As I mentioned last week, I’ve been working on a new edition of A Flock of Crows is Called a Murder that, among other things, restores the infamous missing epilogue, plus fixes various issues with the layout from the most recent edition, which was a scan produced by BookSurge of the original DarkTales edition of Crows. This edition is now available at my Lulu storefront and should become available at Amazon.com and other outlets over the next few months. I also plan to do a Kindle edition once the ISBN and distribution is finalized. In the meantime, please visit my Lulu store and check it out there!
Another thing I changed is the teaser excerpt at the beginning of the book. The original one emphasized the book’s more horrific turn as it nears the end of the story:
His mouth opened, forcing hers to open, too …
She felt the first clammy, sticky bubbles of slime coming out of his throat, dribbling into hers. Salty mucous, gunk like the stuff that had slurped out of the dashboard of their car after it had died by the side of the road. Her stomach heaved, heaved so hard she thought it should be strong enough to knock him right off her, though of course it wasn’t, that was just a desperate fantasy as the stuff choked her. She couldn’t breath; he had gummed up her nose with snot, her mouth was full of it. He wanted her to swallow, that was it.
Swallow, and breathe, and be like him
What can I say? Back in the day, I liked to go for the gross-out, as they say. But the new teaser is from a scene earlier in the book, one that several readers have particularly liked:
Nick Garson had watched, with a sort of detached interest, as his hands had reached into his jacket pocket and pulled out his gun and started shooting at the man in the bulldozer …
It wasn’t until the bulldozer crashed into the pit that Nick began to think that maybe this was something he could get in trouble for; so he tucked the gun back into his jacket and went back to his car, thinking that he would just be moving along back to Buffalo, leaving no one the wiser that he had ever been here.
There were still a lot of loose bullets on the driver’s seat. He scooped them up before he sat down, and then watched his hands reload the gun. He wondered why they were doing that; maybe they were expecting to be called on to shoot someone else.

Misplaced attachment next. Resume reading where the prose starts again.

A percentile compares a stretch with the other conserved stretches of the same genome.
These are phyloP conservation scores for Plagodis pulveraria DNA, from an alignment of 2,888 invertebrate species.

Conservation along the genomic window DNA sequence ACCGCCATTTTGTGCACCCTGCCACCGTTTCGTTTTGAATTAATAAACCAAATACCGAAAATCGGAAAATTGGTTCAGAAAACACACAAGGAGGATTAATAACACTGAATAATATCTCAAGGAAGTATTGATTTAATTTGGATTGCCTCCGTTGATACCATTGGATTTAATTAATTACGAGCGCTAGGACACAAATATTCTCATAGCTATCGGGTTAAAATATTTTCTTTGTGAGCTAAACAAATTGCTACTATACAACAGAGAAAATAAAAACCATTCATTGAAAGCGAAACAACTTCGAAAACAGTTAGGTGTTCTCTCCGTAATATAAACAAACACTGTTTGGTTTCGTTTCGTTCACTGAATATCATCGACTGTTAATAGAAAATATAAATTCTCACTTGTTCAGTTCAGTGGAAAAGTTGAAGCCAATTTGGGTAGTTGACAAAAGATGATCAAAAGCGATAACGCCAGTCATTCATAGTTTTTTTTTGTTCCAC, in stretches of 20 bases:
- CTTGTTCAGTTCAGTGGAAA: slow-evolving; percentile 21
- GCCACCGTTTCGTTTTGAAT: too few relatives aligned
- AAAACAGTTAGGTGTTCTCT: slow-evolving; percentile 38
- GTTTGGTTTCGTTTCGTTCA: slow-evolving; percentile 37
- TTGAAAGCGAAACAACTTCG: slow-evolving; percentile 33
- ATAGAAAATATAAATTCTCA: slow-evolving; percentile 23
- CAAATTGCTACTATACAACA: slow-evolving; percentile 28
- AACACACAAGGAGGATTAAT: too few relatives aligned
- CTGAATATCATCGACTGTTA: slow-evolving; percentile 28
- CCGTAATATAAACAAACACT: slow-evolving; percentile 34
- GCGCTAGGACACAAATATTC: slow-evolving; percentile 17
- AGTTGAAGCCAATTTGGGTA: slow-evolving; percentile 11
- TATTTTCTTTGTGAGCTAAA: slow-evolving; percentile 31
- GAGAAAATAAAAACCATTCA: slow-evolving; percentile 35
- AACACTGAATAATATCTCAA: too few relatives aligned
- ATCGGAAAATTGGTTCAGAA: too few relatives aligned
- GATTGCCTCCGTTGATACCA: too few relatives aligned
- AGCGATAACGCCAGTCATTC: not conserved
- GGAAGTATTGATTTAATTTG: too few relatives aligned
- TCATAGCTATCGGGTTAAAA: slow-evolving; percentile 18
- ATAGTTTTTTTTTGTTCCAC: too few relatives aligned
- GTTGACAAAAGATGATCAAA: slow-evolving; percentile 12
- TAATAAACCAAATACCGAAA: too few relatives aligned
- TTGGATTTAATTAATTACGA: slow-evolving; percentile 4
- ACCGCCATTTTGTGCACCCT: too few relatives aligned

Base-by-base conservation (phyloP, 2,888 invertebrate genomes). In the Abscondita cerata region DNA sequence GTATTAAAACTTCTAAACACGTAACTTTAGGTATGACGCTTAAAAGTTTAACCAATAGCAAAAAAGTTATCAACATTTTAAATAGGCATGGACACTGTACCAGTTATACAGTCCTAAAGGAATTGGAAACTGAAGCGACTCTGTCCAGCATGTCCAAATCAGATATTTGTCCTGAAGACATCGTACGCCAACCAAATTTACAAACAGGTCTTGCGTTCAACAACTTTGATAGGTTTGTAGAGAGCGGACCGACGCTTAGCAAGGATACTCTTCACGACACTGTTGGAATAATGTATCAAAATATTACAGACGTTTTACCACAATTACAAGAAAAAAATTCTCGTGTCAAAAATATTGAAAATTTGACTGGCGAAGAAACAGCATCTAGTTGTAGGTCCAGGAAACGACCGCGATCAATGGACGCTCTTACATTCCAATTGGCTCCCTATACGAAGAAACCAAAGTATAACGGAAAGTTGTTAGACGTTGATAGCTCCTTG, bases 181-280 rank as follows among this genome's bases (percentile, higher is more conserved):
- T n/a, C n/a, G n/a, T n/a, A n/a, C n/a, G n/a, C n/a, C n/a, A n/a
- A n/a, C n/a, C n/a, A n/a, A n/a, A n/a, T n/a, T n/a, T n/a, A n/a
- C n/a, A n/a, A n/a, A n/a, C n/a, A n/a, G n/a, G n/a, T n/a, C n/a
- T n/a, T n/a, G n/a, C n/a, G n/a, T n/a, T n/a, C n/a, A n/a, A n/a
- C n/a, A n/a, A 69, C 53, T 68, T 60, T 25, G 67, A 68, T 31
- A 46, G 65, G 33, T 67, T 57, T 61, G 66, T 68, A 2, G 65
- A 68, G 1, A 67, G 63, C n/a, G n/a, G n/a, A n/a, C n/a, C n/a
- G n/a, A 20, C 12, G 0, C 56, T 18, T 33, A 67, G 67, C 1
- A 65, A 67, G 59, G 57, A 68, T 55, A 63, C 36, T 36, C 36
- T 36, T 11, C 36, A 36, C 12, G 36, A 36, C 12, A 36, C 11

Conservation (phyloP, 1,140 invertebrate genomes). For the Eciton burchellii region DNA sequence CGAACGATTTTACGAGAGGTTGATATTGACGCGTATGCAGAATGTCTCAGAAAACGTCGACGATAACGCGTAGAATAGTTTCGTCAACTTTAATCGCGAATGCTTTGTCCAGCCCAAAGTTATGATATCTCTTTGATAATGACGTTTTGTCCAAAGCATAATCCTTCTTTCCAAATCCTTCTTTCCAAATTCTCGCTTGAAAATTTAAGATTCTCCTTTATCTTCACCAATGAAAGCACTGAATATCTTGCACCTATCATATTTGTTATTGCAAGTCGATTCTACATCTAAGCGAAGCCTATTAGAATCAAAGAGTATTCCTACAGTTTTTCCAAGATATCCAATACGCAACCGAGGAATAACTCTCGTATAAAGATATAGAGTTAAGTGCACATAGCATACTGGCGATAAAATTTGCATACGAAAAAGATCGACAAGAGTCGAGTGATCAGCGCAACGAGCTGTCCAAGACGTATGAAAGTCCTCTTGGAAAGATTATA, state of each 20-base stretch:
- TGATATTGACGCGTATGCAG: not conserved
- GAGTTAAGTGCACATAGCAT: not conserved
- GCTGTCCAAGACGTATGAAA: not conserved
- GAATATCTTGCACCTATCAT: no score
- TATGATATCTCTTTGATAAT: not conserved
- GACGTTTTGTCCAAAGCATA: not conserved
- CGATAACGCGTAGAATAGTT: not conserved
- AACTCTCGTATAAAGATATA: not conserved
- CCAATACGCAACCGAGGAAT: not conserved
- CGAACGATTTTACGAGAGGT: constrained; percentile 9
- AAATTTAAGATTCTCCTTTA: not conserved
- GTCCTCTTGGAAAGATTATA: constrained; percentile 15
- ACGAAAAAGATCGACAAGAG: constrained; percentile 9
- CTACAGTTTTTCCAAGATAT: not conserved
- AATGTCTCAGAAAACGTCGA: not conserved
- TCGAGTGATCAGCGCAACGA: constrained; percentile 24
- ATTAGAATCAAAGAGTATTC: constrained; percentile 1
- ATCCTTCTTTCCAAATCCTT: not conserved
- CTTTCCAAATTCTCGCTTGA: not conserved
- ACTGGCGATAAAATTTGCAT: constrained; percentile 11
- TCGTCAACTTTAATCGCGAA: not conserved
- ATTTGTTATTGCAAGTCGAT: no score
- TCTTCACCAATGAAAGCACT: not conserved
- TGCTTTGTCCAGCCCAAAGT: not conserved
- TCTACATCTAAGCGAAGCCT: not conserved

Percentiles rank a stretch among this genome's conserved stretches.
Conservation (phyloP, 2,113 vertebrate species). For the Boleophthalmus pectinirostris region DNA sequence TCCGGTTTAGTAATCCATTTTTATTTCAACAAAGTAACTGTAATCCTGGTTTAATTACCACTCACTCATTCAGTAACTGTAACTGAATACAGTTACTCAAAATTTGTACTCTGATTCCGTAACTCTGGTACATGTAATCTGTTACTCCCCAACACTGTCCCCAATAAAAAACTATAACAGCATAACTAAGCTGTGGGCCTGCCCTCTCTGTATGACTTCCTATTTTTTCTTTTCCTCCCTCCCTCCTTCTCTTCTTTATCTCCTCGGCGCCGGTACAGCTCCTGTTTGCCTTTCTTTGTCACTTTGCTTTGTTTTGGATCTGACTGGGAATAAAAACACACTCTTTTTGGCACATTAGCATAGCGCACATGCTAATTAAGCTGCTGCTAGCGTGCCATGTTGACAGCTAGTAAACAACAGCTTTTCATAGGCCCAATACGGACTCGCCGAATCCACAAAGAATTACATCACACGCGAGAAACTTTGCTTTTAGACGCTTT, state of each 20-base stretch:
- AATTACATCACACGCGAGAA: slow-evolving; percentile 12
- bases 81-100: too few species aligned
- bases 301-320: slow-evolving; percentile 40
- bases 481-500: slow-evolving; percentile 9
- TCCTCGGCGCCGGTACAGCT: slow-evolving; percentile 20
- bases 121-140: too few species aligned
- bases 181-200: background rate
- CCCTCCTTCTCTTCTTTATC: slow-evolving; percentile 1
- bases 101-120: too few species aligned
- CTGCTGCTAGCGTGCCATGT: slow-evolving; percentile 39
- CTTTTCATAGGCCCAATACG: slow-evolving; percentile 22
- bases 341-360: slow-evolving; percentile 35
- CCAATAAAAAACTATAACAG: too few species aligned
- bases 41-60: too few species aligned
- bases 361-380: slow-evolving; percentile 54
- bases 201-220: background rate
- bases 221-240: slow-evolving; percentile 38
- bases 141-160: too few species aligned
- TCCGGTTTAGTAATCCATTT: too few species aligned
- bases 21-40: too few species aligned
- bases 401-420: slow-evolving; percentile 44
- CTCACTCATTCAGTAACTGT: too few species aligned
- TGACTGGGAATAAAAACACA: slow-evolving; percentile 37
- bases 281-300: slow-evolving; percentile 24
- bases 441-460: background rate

His two little friends were just sliding the clip back into place when he heard the sirens approaching. Somebody must have heard the shots and called the police. Bad hands, Nick thought. Bad, bad, bad! Loading the gun when they should have been helping him drive away!
The cop car came tearing in from the north, braked rapidly and stopped at an angle at the side of the road. Two policemen got out, looking around cautiously. They had their own guns out; he could see the weapons in their hands.
One cop reached into the cruiser and pulled out the radio mouthpiece and started talking into it, while the other kept his gaze flicking around the scene. They seemed quite wary. Reasonable, Nick thought, considering that there had been gunfire. Funny; he felt more like a witness than a perpetrator, as if he should run over to them with his palms in the air and say I saw who did it, officers, it was these hands here!
Of course, he wasn’t about to do something crazy like that.
An improvement? I think so. But still, in the end, this remains a horror novel, and that nasty mucousy stuff from the first teaser still plays a surprisingly major role in what happens at the end.
Don’t forget to vote for the November scene-of-the-month — it will be posted next week!